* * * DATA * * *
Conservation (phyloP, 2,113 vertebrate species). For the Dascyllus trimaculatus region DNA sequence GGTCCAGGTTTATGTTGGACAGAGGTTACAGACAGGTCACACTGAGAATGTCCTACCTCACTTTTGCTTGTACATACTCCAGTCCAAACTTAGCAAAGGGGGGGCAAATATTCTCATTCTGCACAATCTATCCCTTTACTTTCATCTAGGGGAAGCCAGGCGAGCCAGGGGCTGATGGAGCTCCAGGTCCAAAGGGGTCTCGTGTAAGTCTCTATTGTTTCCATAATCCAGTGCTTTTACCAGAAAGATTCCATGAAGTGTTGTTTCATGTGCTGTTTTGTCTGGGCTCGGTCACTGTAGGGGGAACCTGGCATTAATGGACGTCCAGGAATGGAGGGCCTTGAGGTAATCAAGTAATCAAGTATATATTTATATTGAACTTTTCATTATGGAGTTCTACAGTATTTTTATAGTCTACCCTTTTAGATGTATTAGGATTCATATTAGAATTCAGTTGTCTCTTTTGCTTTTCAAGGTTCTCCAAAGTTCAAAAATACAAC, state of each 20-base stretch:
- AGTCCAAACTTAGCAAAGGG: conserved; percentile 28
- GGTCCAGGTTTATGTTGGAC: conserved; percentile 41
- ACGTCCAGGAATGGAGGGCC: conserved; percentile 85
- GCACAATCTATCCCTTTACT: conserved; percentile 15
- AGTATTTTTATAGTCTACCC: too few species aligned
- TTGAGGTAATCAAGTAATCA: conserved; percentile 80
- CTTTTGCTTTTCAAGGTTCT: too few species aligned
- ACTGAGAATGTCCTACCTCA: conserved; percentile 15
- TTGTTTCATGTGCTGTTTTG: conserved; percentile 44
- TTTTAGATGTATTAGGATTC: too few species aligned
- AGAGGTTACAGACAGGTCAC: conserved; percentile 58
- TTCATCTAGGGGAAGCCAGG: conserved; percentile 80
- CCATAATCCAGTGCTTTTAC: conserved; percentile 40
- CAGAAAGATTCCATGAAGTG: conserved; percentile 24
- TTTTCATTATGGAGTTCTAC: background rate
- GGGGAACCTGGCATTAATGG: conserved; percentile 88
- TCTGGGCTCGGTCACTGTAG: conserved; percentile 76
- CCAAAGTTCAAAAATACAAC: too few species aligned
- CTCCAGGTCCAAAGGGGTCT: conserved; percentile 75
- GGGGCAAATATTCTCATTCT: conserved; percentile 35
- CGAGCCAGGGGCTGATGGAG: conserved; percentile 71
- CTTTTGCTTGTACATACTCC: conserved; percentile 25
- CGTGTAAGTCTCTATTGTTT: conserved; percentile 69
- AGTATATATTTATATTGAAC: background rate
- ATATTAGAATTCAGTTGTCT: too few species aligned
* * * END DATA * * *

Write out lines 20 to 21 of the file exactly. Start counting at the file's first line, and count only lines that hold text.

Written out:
- CTCCAGGTCCAAAGGGGTCT: conserved; percentile 75
- GGGGCAAATATTCTCATTCT: conserved; percentile 35